Analysis: Narrator Point of View
Who is the narrator, can she or he read minds, and, more importantly, can we trust her or him?
Andersen's use of Point of View is all over the freakin' place.
You want third person? Check out any of his fairy tale-ish stories, such as "The Traveling Companion," which tends toward third person (limited omniscient) with snippets such as, "Johannes was not worried or frightened about what was going to happen." (7.61) Well, you get on with your bad self, Johannes, and enjoy that chillaxed way of life. We wish we could be so worry-free. Our never-unbitten nails would appreciate it.
What's that, you wanted third person omniscient? Hang on, he's got that too. Check out "The Magic Galoshes," in which he transports us into the heads of the various characters who put on the magic galoshes… and are treated to whatever they wish.
Hungry for some first person? Read "The Pact of Friendship," in which our central first person narrator tells us about his life growing up in rural Greece and how he came to have an adopted sister and a best buddy. For a peripheral first person narrator, see "From the Ramparts of the Citadel," where "we are standing on the ramparts of the citadel" (40.1) opens the story, but then we actually hear about a prisoner nearby for the rest of the tale.
Oh, were you in the mood for second person instead? Even this elusive perspective can be found in Andersen's tales. "Auntie Toothache," the last tale in the collection, starts out with the narrator writing, "Where did we get this story from? Would you like to know?" (156.1-2) And references to "you" are then peppered throughout the rest of the tale. Whoa, there, we're starting to get dizzy from all these perspective shifts. Hold up, we're going to go put our heads down and take some deep breaths.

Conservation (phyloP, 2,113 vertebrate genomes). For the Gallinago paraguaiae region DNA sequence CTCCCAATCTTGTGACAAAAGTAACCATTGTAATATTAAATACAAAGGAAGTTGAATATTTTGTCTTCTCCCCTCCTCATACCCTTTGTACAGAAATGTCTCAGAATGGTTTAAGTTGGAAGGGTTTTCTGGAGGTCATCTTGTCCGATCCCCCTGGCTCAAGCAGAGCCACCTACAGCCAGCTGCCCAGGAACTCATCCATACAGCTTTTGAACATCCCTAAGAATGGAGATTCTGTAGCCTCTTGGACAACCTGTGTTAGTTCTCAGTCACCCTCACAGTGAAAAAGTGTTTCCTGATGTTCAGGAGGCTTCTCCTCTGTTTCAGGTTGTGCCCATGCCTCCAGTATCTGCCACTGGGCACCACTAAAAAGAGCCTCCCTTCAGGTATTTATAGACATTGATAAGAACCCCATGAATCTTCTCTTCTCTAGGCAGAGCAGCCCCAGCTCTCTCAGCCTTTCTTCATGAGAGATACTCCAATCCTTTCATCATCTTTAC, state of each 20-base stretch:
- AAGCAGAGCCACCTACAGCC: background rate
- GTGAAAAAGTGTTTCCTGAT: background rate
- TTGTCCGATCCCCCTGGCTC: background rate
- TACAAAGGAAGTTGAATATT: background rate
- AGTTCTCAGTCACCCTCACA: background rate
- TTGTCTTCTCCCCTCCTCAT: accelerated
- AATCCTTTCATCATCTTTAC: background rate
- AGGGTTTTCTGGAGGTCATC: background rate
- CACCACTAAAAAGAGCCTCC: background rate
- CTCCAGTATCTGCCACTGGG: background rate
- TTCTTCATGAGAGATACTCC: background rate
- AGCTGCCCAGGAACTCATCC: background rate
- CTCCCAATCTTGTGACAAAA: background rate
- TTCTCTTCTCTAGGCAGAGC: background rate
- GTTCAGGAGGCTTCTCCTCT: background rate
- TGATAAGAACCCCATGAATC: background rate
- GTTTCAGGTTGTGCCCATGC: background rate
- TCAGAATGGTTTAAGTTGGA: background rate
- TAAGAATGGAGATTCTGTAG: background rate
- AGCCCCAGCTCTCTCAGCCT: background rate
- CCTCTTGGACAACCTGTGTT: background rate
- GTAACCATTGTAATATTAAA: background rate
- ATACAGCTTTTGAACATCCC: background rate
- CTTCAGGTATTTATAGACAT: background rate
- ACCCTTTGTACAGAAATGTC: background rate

Okay, back. Now let's tackle Andersen's craziest narration strategy of all. In some tales, Andersen tucks a few first person and second person references into the middle of what's otherwise a standard third person story. Like, in "On the Last Day," the bulk of the story is written in third person, as we hear about this one soul's issues with dying and trying to get into heaven. But then, Andersen writes, "Every one of us will on the last day and hour of life here on earth draw back in fear and humility from the glory and splendor of heaven" (59.33). Okay, Andersen, if you say so.
And then there's "The Philosopher's Stone," which is mostly told in third person, but it begins with this exchange: "You remember the story about Holger the Dane? I don't want to tell it to you; I am only asking to find out if you remember how Holger won great India" (80.1). So, in this tale, we get a double whammy of first and second person intruding into an otherwise third-person-narrated tale.
When it comes to narrative technique, Andersen's tales are practically a buffet. Have a little of this, a little of that, and come back for more if you want. Delish.